To date, I haven’t written much about Vanguard’s LifeStrategy funds. That’s because I’ve never liked them very much.
But that’s about to change. Vanguard recently announced that over the next few months they’ll be lowering the expense ratios on the LifeStrategy funds (to an estimated range of 0.14% to 0.18%) and eliminating the Asset Allocation Fund from the LifeStrategy portfolios.
Background information: Vanguard’s Asset Allocation Fund is basically their market timing fund. It’s allowed to be 100% in stocks, 100% in bonds, or 100% in cash. Because the LifeStrategy funds included this fund, you could never predict exactly how any of the LifeStrategy funds would be allocated. Personally, I saw that as a significant drawback.
However, once the changes go into effect, each of the LifeStrategy funds will hold a static asset allocation made up of three different funds:
- Vanguard Total Stock Market Index Fund
- Vanguard Total International Stock Index Fund, and
- Vanguard Total Bond Market Index Fund.
The allocations will be as follows:
- LifeStrategy Growth Fund: 80% stocks, 20% bonds,
- LifeStrategy Moderate Growth Fund : 60% stocks, 40% bonds,
- LifeStrategy Conservative Growth Fund: 40% stocks, 60% bonds, and
- LifeStrategy Income Fund : 20% stocks, 80% bonds
Each of the funds will allocate 70% of the stock portion of the portfolio to the Total Stock Market Index Fund and 30% to the Total International Stock Index Fund.
LifeStrategy vs. Target Retirement Funds
Given that the three funds included in the LifeStrategy portfolios are the same three included in Vanguard’s Target Retirement funds, it’s natural to compare and contrast the two fund groups.
One difference is that the most conservative target retirement funds include an allocation to Vanguard’s TIPS fund, while TIPS are not included in any of the LifeStrategy funds. As someone who finds TIPS to be an especially useful tool for retirees, I think this is an advantage for the target retirement funds.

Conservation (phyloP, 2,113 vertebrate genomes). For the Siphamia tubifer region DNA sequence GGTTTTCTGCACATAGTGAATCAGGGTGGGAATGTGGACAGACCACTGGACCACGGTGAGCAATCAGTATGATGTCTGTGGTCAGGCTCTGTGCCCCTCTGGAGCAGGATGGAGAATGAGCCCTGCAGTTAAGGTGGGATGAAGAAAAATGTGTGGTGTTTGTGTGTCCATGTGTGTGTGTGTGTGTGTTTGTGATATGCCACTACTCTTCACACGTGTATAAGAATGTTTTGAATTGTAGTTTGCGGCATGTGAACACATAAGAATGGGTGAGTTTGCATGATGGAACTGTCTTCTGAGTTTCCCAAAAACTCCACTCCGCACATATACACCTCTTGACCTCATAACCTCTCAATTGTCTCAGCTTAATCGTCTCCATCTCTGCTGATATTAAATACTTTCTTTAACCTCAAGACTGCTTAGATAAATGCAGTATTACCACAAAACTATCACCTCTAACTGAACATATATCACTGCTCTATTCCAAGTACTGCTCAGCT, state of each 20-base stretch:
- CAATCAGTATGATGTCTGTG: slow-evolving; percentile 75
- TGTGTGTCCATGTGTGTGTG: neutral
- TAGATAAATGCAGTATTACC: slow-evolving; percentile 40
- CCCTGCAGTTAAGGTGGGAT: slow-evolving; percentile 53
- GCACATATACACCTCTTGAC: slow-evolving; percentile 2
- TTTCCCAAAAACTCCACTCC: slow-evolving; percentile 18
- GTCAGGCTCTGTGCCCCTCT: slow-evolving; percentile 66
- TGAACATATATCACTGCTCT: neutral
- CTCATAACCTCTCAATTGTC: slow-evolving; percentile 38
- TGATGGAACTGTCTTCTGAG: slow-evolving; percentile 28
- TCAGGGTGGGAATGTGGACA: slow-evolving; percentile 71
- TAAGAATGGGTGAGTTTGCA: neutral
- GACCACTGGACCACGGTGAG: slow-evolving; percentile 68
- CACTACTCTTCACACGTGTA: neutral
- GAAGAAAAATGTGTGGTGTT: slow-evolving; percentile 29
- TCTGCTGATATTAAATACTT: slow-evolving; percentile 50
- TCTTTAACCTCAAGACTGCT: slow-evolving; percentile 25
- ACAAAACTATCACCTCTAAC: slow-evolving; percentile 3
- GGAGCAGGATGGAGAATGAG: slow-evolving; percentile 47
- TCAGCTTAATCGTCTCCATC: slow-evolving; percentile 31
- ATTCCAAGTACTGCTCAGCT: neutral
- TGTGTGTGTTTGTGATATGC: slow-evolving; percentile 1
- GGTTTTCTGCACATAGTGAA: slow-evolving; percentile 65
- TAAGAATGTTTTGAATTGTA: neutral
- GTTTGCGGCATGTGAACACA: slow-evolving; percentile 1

On the other hand, one thing I like about the LifeStrategy funds is that, under their new construction, they’ll be less likely to be misused than target retirement funds.
With target retirement funds, people often (quite understandably) choose which fund to use based entirely on the date in the name. This can be problematic because there’s more to an investor’s risk tolerance than simply his/her age. For example, a conservative investor who expects to retire in 2050 may well be better served by the 2030 fund than the 2050 fund.
In contrast, the names of the LifeStrategy funds are much more intuitive, and I think this will be helpful for many investors.
The biggest difference between the target retirement funds and the LifeStrategy funds is that the LifeStrategy funds have a static allocation rather than one that changes over time. Shifting to a more conservative allocation over time is the conventional approach, but my understanding is that the jury is still out on whether or not that’s actually any better than a static allocation.
LifeStrategy vs. Vanguard Balanced Index Fund
There’s also an easy comparison to draw between the LifeStrategy Moderate Growth Fund and the Vanguard Balanced Index Fund, as they each hold a static 60% stock, 40% bond allocation.
The primary difference between the two is that the LifeStrategy fund has an international allocation, while the Vanguard Balanced Index Fund does not. Personally, I see this additional diversification as a distinct advantage of the LifeStrategy fund.
The Balanced Index Fund has an advantage in that it offers Admiral shares, which allow for lower costs. But we’re talking about a difference of a few hundredths of a percent — not exactly a huge amount.
LifeStrategy vs. DIY Allocation
As compared to a do-it-yourself portfolio of individual Vanguard index funds, the costs of the LifeStrategy funds are likely to be slightly higher as a result of not offering Admiral shares. But again, the difference is quite slim.
A more important point is that, if you’re investing in a taxable account, the LifeStrategy funds are going to be less tax-efficient than a do-it-yourself approach for a few reasons:
- They’re “fund of funds,” which means they’re ineligible for the foreign tax credit,
- There’s less ability to tax-loss harvest than there would be with a DIY portfolio of the three underlying funds,
- They use taxable bonds, while tax-exempt muni bonds would be a better choice for high-tax-bracket investors, and
- They get in the way of an asset location strategy.
If you’re looking for a specific allocation that’s not provided by any of the LifeStrategy funds, then you’ll obviously have to craft that allocation on your own. And if you’re investing in a taxable account, you could save some money on taxes with a DIY, fund-by-fund portfolio rather than an all-in-one fund.
But for investors looking for a low-cost, low-maintenance way to implement a diversified portfolio in a tax-sheltered account (401(k), IRA, etc.), Vanguard’s improved LifeStrategy Funds look like they’ll be an appealing choice.